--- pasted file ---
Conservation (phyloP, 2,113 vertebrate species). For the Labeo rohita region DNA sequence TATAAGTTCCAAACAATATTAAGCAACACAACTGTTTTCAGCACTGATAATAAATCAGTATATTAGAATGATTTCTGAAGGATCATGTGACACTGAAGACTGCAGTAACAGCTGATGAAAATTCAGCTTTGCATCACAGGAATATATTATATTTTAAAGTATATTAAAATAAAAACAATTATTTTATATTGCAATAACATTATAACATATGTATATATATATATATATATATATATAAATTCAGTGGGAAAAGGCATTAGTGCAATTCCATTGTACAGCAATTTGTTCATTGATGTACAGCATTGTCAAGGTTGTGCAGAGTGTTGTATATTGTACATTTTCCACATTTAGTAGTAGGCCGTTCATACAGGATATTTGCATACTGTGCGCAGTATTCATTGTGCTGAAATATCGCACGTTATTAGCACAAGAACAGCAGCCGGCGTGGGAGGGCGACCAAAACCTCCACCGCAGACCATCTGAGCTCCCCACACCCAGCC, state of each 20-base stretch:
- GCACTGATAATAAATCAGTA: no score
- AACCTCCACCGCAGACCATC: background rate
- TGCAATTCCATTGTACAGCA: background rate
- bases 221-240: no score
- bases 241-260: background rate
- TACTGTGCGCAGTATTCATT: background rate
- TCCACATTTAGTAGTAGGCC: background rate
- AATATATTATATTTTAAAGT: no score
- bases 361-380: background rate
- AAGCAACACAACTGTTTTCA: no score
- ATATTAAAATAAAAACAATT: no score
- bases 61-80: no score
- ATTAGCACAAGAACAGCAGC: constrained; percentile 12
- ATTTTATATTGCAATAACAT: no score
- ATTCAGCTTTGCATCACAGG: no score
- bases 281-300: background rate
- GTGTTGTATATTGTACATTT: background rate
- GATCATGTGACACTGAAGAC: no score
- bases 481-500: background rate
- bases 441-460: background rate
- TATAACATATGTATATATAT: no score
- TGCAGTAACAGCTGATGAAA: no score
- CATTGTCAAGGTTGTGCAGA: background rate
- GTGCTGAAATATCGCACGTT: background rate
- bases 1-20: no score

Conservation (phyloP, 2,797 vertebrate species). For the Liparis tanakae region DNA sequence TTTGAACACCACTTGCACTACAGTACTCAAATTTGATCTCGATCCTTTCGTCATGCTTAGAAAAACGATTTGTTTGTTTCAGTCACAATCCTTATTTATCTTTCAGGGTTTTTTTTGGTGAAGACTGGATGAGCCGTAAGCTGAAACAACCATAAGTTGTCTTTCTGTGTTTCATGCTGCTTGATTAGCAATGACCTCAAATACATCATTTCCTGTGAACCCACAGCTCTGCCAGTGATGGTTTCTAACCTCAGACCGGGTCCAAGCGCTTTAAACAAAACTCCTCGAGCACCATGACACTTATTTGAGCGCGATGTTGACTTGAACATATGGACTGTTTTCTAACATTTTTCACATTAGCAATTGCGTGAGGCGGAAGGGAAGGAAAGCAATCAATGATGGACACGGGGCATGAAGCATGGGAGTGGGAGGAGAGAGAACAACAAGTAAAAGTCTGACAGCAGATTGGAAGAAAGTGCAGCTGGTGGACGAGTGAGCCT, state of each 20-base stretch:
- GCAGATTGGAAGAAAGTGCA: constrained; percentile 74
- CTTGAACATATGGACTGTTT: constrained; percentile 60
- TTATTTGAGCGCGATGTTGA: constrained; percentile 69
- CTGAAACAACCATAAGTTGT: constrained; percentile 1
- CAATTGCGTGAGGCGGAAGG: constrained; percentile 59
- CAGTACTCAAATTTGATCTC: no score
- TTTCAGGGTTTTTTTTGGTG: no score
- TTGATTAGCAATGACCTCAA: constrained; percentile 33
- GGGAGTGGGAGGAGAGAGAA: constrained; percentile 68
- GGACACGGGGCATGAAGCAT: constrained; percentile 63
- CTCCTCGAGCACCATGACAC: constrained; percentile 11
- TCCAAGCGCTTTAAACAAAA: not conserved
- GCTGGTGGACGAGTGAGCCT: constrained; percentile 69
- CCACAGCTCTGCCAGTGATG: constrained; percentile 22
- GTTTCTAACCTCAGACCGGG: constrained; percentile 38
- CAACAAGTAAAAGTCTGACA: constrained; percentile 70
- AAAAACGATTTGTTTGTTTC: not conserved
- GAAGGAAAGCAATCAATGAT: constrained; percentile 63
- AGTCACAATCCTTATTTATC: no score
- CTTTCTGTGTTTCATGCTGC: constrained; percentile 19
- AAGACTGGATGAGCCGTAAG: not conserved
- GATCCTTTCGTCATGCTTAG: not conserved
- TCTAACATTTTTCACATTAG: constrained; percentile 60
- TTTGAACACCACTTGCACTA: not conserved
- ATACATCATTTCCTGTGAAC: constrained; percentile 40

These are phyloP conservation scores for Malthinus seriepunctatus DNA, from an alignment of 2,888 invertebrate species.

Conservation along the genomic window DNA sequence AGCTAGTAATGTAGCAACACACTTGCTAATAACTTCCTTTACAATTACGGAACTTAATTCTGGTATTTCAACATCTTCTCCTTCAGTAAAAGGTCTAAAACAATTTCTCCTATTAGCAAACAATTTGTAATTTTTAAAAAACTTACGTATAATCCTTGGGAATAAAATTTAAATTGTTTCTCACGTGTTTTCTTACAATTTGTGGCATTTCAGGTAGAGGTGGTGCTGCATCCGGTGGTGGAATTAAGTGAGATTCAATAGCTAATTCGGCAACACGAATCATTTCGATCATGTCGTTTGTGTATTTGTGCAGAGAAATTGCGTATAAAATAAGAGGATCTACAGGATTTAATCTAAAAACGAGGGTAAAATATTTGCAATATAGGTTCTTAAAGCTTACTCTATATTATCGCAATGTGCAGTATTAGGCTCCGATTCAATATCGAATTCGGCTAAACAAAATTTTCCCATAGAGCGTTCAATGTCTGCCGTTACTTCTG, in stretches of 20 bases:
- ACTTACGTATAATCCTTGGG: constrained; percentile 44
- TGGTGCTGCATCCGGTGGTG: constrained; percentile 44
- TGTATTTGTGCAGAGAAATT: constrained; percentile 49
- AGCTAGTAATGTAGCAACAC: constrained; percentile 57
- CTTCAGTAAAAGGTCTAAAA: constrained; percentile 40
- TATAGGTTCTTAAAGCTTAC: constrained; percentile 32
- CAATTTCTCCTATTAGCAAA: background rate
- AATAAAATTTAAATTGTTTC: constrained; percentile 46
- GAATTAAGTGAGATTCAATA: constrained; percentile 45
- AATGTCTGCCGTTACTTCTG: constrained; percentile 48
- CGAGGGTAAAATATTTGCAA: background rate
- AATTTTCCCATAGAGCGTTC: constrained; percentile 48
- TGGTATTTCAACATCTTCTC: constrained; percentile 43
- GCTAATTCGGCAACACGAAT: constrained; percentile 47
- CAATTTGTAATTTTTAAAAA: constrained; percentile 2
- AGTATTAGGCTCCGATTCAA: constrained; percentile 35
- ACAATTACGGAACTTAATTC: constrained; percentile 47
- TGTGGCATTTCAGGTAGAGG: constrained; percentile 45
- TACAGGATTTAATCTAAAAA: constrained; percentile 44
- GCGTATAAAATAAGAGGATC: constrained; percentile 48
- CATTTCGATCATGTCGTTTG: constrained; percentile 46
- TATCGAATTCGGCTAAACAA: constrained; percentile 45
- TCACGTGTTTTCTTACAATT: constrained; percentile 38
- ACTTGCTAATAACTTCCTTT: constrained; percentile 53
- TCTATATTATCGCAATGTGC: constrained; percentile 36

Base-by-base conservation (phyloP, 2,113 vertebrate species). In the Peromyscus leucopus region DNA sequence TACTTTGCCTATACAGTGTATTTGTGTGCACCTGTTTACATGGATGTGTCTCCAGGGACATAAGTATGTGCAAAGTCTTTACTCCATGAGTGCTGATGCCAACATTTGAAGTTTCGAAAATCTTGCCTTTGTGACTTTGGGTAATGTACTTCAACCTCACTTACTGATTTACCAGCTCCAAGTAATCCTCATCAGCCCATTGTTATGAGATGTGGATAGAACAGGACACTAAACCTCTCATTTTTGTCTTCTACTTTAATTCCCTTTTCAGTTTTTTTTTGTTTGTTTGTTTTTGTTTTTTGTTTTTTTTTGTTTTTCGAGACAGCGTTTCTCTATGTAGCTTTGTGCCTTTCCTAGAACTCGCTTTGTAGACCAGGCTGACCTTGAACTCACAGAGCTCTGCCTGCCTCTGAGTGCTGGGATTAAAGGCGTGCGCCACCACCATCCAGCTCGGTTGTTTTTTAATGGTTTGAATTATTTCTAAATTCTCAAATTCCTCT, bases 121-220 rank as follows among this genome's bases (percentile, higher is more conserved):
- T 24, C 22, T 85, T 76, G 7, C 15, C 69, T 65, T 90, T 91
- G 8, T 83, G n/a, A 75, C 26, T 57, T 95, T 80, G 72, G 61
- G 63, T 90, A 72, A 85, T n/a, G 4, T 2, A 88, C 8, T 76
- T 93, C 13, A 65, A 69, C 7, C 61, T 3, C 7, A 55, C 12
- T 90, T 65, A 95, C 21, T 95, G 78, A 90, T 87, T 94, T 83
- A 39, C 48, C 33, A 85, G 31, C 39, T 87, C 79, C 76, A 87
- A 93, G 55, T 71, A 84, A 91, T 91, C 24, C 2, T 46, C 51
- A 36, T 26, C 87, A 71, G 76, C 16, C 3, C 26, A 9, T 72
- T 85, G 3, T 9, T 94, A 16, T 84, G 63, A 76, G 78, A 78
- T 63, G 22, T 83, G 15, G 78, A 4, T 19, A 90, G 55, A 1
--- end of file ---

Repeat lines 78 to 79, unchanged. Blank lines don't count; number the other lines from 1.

- ACTTGCTAATAACTTCCTTT: constrained; percentile 53
- TCTATATTATCGCAATGTGC: constrained; percentile 36